A Spectacle Called Running Between the Wickets

This world cup Jonny Bairstow and Rohit Sharma went berserk with some breathtaking stroke play.

At times it seemed we were watching highlights of their batting. While their swashbuckling style left an indelible imprint in the mind of the spectators what eluded most eyes had seen some amazing running between the wickets. How can running between the wickets be amazing? Yes, of course.

As the cup progressed and the weather and pitch started playing tricks the dice shifted from slam bang style to stealing singles and doubles. Virat Kohli, Kane Williamson, David Warner and Shakib-ul Hassan gave a great exhibition of running between the wickets. They sprinted like hare. And this sprinting was sustained even at the deep end of their innings. A Virat Kohli confessed that about 70% of his runs in ODI is in singles and doubles. The obvious question that begs answering is how could they run so fast and convert ones into two so consistently for an extended period of time. Here is the answer:

The first and foremost dominant factor is strength and power of the leg. We have seen how Usain Bolt sprinted like lightening as he clocked the world record at 9.58 in the 100 metres. Starting from athletetics to football or cricket the science remains the same.

For the fast twitch fibres to fire, the one that generates speed and power, every sportsperson needs to train for muscular strength and power, especially for the legs. They must go through a cycle called periodisation. It starts with stability work and proceeds to muscular endurance and maximum strength. In simple words stability phase works on balance. Muscular endurance is lifting lighter load and doing more repetitions, say 12. Maximum strength is lifting heavy weight, with fewer repetitions, say 8.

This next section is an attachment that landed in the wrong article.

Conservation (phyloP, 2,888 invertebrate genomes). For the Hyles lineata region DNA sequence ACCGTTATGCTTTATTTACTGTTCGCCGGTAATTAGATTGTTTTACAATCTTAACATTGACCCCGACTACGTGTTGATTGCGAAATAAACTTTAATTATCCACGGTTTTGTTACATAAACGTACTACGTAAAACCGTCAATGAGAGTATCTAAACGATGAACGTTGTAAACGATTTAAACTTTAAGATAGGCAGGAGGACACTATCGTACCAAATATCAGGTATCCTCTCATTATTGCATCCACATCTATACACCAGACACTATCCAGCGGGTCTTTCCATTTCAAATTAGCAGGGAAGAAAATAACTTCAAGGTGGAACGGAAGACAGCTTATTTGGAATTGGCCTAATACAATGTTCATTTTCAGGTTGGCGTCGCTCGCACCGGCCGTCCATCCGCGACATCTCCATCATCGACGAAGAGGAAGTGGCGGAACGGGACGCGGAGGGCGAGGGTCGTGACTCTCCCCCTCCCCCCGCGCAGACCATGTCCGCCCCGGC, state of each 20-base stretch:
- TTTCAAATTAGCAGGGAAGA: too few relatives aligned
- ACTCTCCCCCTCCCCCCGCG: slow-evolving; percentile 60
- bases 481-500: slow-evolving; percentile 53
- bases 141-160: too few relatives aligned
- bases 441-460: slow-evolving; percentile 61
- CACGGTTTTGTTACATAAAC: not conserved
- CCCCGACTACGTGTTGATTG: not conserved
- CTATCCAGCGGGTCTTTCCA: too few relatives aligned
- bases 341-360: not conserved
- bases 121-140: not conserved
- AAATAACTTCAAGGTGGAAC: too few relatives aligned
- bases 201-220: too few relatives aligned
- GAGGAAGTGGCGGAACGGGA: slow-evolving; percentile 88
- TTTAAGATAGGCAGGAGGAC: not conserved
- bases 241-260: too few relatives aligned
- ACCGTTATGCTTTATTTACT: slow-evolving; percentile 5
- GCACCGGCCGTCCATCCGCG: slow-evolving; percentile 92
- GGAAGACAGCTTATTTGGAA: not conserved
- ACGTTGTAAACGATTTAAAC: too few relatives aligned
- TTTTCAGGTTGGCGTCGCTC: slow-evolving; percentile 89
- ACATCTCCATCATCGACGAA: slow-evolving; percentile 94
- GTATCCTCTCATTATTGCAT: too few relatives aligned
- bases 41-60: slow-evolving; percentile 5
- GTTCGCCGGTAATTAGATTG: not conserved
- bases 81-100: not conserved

Once those phases get over  one embarks on the power phase. Now the load is extremely heavy with say, 3-6 repetitions. Exercises such as Dead lift, Romanian Dead lift and Power clean are great in producing lower extremity power. A Virat Kohli, I have seen does dead lift with 80-90 kgs., so does Bumrah. This apart plyometrics, in simple words jump is another superb exercise to work on power of the legs. Players use step boxes around 2-3 feet in height and jumps on and off from them.

One must keep in mind the fact that if strength and power training switches on the fast twitch muscle fibres then practicing sprints within a distance of 30-50 metres ensures that the power is translated into speed. In other words both strength and speed training should go on simultaneously in a properly programmed way for the hare like running between the wickets.

Another significant factor for converting ones into two is the turning speed at the other end. Cricketers like David Warner or Ravinder Jadeja, as they approach the crease decelerate and keep a nice centre of gravity with a widely split legs. This ensures they don’t fall over. Rather they save that extra fraction of a second during the turn and complete the second run with ease. For most they sprint to the other end without using the brake at the right moment since they can not decelerate in time and overrun the crease.

Therefore, practicing some agility work which educates quick turning with right balance will help cricketers to learn the same art as does Virat or Warner. Remember, when these batsmen struggle at the start of their innings they somehow take a sharp single to watch things from the non striker’s end. Since they have this gift of fitness they make their running as spectacular as their stroke play.  

© Cricket World 2019